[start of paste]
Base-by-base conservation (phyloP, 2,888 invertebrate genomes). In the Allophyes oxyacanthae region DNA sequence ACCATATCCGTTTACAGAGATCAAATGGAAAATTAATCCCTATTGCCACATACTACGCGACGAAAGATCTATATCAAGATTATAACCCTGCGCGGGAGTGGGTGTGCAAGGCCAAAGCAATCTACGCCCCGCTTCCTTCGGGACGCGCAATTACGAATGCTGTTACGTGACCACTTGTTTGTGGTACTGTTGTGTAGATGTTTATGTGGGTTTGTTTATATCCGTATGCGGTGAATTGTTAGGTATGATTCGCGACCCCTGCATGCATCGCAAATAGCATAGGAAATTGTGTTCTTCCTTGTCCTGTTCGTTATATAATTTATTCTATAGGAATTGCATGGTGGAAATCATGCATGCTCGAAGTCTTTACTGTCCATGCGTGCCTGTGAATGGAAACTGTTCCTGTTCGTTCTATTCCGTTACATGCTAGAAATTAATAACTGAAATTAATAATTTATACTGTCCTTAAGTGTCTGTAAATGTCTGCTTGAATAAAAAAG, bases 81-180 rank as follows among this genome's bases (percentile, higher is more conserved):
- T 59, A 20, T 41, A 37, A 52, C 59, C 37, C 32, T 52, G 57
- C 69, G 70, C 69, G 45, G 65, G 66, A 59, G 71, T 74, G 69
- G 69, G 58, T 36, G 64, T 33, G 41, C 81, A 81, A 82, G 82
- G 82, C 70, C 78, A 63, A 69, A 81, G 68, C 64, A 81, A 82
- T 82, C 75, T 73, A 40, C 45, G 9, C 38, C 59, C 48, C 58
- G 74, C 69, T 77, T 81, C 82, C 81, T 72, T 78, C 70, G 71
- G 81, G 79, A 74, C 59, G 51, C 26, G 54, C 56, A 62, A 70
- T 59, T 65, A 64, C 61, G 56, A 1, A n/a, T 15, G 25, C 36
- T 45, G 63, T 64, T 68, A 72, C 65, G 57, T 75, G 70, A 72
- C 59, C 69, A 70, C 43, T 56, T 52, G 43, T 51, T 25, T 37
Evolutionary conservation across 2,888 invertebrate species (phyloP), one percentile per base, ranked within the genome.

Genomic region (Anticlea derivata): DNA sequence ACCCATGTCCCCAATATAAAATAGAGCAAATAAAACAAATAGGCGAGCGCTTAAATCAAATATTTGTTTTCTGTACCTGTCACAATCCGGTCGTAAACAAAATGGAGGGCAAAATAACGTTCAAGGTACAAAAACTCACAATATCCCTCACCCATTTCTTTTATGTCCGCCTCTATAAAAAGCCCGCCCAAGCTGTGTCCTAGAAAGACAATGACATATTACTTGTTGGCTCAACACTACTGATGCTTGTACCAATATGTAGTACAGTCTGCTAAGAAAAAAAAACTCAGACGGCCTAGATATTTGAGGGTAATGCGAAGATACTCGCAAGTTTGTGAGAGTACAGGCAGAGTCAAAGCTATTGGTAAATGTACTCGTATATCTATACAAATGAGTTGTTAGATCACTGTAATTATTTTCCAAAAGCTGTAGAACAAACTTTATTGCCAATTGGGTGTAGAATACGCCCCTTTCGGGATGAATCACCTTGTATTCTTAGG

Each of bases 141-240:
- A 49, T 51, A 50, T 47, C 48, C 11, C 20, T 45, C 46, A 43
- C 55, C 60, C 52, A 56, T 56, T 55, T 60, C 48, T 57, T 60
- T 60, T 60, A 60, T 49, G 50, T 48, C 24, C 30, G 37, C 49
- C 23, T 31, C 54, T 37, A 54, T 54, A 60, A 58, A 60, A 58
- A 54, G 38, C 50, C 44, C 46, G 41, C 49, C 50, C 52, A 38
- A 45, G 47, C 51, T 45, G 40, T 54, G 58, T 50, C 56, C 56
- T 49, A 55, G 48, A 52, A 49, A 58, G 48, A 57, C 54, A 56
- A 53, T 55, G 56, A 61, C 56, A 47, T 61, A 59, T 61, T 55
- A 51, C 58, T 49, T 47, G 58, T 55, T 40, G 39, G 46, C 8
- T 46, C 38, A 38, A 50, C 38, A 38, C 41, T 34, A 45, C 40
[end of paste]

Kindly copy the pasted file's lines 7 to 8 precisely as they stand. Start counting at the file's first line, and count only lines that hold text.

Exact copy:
- G 74, C 69, T 77, T 81, C 82, C 81, T 72, T 78, C 70, G 71
- G 81, G 79, A 74, C 59, G 51, C 26, G 54, C 56, A 62, A 70